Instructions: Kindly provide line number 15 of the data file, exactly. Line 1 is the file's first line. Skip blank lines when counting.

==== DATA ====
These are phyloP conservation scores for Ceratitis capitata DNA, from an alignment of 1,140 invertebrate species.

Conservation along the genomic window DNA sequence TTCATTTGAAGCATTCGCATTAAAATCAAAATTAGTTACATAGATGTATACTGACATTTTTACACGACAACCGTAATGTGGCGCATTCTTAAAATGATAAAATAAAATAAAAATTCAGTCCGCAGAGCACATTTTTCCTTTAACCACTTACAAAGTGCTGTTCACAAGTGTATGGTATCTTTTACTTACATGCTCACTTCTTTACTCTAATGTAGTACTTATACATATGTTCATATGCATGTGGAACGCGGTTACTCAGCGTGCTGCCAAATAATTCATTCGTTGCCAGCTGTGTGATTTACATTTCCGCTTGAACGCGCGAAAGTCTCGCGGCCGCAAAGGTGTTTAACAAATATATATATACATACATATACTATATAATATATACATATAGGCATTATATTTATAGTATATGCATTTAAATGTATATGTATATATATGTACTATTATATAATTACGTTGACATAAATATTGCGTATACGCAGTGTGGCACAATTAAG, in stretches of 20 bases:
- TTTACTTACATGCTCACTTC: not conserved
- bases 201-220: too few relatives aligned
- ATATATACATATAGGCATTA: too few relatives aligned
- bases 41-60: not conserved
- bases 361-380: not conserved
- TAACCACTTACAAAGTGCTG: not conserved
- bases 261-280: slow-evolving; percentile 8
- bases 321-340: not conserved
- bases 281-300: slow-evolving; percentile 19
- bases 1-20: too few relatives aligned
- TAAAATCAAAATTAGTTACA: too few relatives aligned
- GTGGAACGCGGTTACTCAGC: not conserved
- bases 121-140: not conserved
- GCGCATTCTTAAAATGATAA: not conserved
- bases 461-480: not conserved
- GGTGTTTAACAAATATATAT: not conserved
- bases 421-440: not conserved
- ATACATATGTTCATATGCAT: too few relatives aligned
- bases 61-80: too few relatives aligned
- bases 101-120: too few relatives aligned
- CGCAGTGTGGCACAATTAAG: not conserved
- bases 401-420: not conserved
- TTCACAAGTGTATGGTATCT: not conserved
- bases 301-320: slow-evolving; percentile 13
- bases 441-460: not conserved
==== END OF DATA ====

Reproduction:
- bases 121-140: not conserved